I resist the temptation to keep on quoting this magnificent sermon as it’s quite long, but Chrysostom goes on to describe how the newly baptized for the first time are allowed to exchange the Peace and then participate in the eucharist, being “led to the awesome table which is laden with all good things.”

There is no agreement among the Fathers on exactly how the Spirit is given through the rites of initiation, some attributing it to the pre-baptismal anointing (as in the early Syriac tradition), some to the post-baptismal chrismation (common in the Latin west), and a few like Chrysostom and Theodore of Mopsuestia seeing the Spirit as being given rather in the bath itself, while still putting much emphasis on the accompanying anointings.  As long as the rites of Christian initiation remained firmly bound together in a single service on one occasion, that confusing variety was tolerable and made little difference.  Basically, the Fathers knew that it was the whole process that mattered and it was all edifying and meaningful.

That’s the same fundamental understanding of Christian initiation that I think we need to rediscover and put into practice today.

David Handy+

[129] Posted by New Reformation Advocate on 7-26-2010 at 06:27 PM · [top]

David Handy+

You have just posted one of the longest series of posts that I have seen on Stand Firm (others may have a different experience). I don’t understand the purpose of much of it – e.g. why quote long slabs from the 16th century reformers, apparently just for the purpose of showing that they used intemperate language by today’s standards?

I remain concerned by your claim that ancient sources prove the contention first stated in your post #7 (and vigorously propagated since then) that baptismal anointing is “the ancient catholic model” and “normative” for Christians. Later you expanded this to assert that baptismal anointing was a “universal practice from the late 2nd century”.

You followed this up with assertions that the Protestant Reformers in the 16th century (and their Catholic colleagues/opponents) did not know the history of confirmation. Presumably this is meant to deal with the obvious difficulty that the Anglican Reformers did not include baptismal anointing in any of the versions of the Book of Common Prayer.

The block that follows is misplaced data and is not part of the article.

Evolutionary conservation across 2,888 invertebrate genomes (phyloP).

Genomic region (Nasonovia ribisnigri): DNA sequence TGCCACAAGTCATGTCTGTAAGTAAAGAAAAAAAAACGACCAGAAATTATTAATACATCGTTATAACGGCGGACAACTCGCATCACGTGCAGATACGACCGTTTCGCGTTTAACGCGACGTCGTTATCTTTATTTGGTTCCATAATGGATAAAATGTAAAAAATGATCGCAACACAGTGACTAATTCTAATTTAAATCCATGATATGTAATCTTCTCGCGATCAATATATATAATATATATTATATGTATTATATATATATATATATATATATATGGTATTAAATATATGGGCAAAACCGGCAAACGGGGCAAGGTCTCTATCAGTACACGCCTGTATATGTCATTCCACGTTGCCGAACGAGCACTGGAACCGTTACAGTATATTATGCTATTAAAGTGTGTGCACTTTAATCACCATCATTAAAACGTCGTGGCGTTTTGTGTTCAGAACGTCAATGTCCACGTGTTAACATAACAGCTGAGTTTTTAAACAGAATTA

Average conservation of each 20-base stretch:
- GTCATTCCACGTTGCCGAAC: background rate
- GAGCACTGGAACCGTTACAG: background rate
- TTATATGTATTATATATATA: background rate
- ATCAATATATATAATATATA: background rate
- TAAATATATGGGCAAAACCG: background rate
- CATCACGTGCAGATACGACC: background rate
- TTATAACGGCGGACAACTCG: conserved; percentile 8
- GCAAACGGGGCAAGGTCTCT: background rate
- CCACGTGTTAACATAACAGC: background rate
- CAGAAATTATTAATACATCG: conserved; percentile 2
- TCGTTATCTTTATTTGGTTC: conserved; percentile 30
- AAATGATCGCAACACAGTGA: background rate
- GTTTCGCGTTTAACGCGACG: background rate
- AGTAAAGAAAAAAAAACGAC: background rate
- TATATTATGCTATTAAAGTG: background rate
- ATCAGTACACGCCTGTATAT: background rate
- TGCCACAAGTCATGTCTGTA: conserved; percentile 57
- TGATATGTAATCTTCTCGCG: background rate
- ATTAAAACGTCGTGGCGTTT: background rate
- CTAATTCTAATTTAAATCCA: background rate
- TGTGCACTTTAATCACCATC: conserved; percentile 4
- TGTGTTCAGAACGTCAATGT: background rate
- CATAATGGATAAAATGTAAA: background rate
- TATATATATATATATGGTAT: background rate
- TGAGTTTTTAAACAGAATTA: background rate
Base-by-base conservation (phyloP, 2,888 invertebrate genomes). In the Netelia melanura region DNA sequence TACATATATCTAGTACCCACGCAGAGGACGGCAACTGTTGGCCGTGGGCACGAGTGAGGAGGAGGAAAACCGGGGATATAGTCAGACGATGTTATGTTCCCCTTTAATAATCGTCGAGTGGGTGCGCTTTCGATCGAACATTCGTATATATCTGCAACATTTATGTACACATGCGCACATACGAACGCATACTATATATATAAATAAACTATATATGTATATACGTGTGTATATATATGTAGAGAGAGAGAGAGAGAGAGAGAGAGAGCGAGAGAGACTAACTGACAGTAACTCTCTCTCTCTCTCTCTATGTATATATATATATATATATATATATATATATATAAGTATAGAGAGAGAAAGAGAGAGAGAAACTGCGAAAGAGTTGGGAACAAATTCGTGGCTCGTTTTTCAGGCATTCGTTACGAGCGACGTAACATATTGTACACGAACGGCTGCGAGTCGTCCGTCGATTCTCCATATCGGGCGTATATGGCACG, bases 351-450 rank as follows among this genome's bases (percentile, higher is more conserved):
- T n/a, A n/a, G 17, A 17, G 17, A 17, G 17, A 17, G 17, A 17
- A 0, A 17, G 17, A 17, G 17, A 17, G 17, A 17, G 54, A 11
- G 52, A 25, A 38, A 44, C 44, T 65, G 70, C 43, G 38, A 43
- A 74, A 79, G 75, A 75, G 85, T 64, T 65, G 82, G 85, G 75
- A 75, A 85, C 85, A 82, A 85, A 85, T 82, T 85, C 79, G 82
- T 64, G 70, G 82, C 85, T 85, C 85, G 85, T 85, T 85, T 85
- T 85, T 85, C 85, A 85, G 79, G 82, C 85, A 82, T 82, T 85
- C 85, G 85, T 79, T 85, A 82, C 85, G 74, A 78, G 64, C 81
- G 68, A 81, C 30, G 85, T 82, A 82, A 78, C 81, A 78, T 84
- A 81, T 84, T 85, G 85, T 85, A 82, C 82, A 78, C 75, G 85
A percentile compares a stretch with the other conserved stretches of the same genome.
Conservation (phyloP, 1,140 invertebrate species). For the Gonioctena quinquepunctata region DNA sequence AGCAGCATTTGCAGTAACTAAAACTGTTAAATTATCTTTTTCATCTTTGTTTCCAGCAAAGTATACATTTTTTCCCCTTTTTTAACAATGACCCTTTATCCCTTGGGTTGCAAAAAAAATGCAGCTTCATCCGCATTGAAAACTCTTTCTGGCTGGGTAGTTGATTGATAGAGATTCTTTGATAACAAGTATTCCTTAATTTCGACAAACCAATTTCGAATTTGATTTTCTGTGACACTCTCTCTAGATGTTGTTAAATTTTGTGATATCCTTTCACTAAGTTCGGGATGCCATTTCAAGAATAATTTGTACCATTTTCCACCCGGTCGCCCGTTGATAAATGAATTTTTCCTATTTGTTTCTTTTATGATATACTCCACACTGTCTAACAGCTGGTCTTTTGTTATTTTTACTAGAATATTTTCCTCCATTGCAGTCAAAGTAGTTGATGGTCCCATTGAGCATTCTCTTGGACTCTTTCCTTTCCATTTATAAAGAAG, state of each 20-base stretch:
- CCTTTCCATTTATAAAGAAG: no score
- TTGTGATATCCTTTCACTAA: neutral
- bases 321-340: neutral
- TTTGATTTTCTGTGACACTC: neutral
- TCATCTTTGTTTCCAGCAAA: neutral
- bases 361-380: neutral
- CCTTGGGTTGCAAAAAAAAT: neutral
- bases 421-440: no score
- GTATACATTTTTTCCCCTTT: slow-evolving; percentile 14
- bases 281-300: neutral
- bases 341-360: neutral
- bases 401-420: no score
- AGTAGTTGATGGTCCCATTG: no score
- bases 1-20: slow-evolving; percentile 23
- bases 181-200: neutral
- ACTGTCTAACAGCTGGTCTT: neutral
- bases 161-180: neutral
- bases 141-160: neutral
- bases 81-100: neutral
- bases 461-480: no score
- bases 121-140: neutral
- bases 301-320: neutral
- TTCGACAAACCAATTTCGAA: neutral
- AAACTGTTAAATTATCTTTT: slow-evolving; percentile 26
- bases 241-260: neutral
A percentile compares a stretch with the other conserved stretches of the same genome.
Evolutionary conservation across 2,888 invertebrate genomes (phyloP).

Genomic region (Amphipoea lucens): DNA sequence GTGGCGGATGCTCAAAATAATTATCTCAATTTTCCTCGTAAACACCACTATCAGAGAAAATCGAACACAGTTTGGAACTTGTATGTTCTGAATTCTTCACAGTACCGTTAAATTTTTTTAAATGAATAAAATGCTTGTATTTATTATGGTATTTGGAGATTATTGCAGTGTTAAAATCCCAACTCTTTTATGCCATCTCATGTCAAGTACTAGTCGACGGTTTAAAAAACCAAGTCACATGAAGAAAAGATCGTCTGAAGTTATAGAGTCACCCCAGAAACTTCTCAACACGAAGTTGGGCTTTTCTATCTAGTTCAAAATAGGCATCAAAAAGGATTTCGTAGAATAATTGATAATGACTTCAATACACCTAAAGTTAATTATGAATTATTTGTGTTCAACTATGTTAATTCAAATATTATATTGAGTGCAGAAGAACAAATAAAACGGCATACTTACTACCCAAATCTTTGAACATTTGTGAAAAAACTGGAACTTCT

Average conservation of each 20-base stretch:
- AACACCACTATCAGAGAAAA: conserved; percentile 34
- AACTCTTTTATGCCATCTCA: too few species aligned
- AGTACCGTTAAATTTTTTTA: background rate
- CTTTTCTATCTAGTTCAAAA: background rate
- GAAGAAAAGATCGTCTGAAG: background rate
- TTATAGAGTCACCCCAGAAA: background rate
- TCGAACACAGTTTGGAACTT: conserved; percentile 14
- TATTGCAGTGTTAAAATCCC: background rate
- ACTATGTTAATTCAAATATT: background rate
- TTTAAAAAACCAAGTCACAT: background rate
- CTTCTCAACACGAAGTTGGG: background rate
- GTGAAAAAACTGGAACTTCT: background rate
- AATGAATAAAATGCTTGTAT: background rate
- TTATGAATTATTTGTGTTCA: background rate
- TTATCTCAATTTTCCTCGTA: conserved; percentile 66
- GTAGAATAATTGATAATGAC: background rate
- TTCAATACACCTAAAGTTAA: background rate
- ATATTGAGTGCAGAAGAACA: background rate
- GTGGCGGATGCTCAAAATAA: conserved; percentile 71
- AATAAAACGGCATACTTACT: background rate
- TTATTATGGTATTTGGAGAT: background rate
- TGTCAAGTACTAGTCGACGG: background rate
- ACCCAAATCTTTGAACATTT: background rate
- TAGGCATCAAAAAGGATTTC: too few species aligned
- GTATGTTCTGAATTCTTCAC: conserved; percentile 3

1. “You asserted (in #90), “Canon Fisher’s somewhat tendentious w2ork is rarely referred to by scholars.”  That is a factual claim, rather than an opinion, and unfortunately for you, it’s easily falsifiable.”

I have no doubt that you will find some writers who do refer to Fisher (given that the corpus of scholarship on the patristic period is enormous), but my statement remains accurate.

2. “You also made the astounding assertion in #90 that, “All we know is an anointing with oil was included in the service in Africa at the beginning of the third century.  There is NO INDICATION that it was more widespread than that.”
That is simply untrue.  It’s blatantly and provably untrue.  If you have Everett Ferguson’s big book still on hand (and I have my own copy here in front of me), go back and reread it, Michael.  You seem to have overlooked an awful lot of stuff.  Such as the fact that Book 7 of the Apostolic Constitutions does indeed have a baptismal anointing included in it …”

No, my statement was accurate. You assert “its blatantly and provably untrue” and then you come up with ONE contrary example (the Apostolic Constitutions) which you later admit is dated to the mid-4th century. How can that contradict a claim I made about the beginning of the 3rd century?

3. “Instead, I’ve freely admitted that the first probable reference to it is in Theophilus of Antioch about AD 170.” 

No, you *asserted* that the first reference to it is in Theophilos. In my post at #102 I quote the passage from Theophilos, and it is obvious that this cannot be taken as a “probable reference” to baptismal anointing, nor even a possible one.

4. “I’ve never claimed here that a baptismal anointing was mandatory, or biblically demanded, or necessary for salvation, or anything of that sort.  I’ve merely been trying to defend the recovery of that ancient practice as one that’s entirely COMPATIABLE with the thrust of Holy Scripture …”